Tuesday, 29 September 2015

I've Just Seen: I Was a Male War Bride (1949)

I Was a Male War Bride (1949)


Director: Howard Hawks

The presence of Cary Grant in a film is big drawcard. He is incredibly watchable, being both highly attractive and a great actor. He seemed to have chemistry with almost all of his co-stars, and it is certainly true here; Grant and Ann Sheridan spark off each other, making their eventual romance more believable.

The plot didn't quite progress how I thought it would, which was rather a nice surprise. I always think that the ridiculous plots of screwball comedies are part of the fun. The joy lies in Grant's Captain Henri Rochard's frustration with being close to Sheridan's Lieutenant Catherine Gates. At the film's beginning he is too close, finding himself locked in her bedroom one night. Later the pair are constantly thwarted in their attempts to consummate their marriage, ending up on the opposite side of towns. There is also a lot of jokes about gender roles, something that greatly appeals to me. One is Rochard being classified as a 'war bride,' as a 'war groom' is not catered for under law. It is quite a clever script.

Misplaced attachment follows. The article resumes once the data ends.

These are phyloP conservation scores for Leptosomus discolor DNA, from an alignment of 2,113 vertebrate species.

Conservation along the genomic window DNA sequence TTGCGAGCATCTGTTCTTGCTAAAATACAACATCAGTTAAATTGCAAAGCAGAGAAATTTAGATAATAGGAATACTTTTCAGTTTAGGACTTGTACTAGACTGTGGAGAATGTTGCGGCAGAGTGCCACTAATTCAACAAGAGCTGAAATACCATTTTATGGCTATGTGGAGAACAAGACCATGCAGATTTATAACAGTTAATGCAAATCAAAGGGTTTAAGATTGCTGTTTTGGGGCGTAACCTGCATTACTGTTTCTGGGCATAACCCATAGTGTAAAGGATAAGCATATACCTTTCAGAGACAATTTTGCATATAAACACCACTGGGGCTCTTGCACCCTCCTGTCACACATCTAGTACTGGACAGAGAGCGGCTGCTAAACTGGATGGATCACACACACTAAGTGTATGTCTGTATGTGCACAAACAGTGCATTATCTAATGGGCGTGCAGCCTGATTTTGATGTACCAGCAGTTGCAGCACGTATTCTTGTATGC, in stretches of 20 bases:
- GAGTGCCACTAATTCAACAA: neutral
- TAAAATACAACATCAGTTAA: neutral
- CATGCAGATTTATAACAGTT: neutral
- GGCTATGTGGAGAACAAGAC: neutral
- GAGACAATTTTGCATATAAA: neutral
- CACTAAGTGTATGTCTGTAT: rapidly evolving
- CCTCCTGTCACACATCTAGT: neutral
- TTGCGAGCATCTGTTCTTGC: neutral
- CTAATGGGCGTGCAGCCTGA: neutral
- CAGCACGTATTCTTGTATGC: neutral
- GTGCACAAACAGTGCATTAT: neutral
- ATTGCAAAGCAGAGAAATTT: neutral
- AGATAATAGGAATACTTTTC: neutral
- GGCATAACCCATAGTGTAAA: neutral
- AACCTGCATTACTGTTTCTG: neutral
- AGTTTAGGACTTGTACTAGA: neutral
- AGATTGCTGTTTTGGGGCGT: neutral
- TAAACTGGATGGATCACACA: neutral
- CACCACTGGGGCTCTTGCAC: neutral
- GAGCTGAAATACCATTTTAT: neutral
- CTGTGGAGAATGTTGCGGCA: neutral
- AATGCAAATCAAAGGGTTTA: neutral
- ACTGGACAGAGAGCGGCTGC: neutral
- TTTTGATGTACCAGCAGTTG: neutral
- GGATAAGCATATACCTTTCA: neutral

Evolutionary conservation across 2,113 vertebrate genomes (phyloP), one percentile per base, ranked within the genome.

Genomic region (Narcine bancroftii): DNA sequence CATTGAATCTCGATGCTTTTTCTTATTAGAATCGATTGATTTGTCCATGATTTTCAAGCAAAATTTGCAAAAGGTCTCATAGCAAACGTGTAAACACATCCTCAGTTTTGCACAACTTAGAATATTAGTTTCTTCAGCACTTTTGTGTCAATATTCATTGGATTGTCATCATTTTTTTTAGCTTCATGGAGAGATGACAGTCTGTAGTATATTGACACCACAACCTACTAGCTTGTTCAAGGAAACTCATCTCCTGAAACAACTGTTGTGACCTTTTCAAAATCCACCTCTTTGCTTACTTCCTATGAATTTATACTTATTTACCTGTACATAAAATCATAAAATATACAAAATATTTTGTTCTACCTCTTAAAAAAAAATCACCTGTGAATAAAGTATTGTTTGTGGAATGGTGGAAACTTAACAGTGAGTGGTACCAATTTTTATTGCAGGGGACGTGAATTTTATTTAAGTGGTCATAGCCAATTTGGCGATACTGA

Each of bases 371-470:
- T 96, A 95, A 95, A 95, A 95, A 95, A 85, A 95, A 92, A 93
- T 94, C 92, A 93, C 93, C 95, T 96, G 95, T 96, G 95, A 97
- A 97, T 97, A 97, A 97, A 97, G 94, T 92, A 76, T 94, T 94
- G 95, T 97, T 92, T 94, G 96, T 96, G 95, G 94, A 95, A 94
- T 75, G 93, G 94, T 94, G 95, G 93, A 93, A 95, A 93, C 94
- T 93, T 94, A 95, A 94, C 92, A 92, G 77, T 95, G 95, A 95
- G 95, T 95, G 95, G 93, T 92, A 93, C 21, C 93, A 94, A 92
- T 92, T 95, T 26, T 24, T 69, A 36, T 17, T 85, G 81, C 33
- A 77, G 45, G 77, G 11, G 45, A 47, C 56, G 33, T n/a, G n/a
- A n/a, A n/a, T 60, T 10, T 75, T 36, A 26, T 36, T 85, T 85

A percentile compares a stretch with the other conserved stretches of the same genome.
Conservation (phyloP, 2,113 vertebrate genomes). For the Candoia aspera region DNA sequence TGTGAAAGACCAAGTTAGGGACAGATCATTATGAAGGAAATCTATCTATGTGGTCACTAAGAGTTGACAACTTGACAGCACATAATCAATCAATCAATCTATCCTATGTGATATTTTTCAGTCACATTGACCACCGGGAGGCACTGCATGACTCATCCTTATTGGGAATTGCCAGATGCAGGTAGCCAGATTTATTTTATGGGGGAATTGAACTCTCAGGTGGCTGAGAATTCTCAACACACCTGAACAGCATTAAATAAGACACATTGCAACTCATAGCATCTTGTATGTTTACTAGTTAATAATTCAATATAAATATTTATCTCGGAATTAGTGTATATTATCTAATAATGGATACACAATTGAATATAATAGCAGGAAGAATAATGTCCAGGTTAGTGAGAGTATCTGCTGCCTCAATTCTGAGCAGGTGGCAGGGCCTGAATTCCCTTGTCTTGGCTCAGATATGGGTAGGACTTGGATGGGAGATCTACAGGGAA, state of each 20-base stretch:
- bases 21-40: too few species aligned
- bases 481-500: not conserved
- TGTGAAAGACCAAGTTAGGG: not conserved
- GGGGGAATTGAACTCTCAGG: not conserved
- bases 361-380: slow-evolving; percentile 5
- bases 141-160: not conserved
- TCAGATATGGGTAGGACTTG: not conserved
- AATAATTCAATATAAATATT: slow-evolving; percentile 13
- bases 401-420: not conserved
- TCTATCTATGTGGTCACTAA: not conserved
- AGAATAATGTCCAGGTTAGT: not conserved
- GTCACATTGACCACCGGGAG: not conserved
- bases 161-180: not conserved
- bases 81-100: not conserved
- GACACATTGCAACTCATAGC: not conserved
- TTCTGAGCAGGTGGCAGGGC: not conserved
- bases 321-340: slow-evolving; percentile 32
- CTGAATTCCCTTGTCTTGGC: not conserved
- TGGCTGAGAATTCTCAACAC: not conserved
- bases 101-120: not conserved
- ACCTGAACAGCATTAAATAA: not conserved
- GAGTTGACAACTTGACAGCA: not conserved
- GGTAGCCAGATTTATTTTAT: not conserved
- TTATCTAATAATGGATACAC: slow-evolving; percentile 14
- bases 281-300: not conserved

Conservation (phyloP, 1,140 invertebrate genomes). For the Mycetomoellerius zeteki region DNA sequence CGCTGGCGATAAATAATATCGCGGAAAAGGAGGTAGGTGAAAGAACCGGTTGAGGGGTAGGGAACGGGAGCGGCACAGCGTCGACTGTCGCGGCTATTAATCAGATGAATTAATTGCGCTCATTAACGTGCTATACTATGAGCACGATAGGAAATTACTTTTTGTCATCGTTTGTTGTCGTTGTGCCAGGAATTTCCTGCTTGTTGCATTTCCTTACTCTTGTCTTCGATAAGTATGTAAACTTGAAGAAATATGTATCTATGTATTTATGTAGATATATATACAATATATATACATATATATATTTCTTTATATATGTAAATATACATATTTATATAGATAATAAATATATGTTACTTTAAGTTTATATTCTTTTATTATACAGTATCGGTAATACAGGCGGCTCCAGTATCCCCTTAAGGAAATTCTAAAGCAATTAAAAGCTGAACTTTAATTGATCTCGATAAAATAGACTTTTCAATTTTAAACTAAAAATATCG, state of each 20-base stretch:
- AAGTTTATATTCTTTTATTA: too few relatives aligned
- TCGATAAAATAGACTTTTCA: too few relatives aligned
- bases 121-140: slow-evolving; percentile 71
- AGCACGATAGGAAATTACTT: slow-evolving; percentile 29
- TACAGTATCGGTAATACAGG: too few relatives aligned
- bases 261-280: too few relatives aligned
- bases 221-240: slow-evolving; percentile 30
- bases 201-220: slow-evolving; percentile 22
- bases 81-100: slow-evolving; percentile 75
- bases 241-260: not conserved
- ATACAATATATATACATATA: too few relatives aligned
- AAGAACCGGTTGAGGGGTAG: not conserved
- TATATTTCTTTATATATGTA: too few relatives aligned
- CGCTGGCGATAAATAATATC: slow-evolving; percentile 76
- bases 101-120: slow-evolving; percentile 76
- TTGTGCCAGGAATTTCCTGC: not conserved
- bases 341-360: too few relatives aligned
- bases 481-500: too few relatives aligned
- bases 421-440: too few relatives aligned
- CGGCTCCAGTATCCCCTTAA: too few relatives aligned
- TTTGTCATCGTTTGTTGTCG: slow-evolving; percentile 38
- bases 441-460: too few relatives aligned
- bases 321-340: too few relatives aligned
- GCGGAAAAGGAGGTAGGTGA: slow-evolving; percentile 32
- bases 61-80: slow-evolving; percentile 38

I clearly enjoyed this. A screwball comedy with Cary Grant at his snarky, sexy best (with a bit of cross-dressing thrown in): what's not to like?!


  1. I could watch Cary Grant be charming all day long.
    While I Was a Male War Bride doesn't have the calibre of jokes as Bringing up Baby or His Girl Friday, and the chemistry between Grant and Sheridan isn't quite there,this was still an enjoyable watch. Howard Hawks is great, always was.

    1. I could too!
      Yes, I wasn't as great as other classic screwball comedies, but as you say, still highly enjoyable, and I did laugh more than 6 times (the number required for a comedy to succeed, according to Dr Mark Kermode!). I thought their chemistry was good and sparky, but not as great it is between say, Grant and Hepburn, or Grant and Bergman, or Grant and Russell.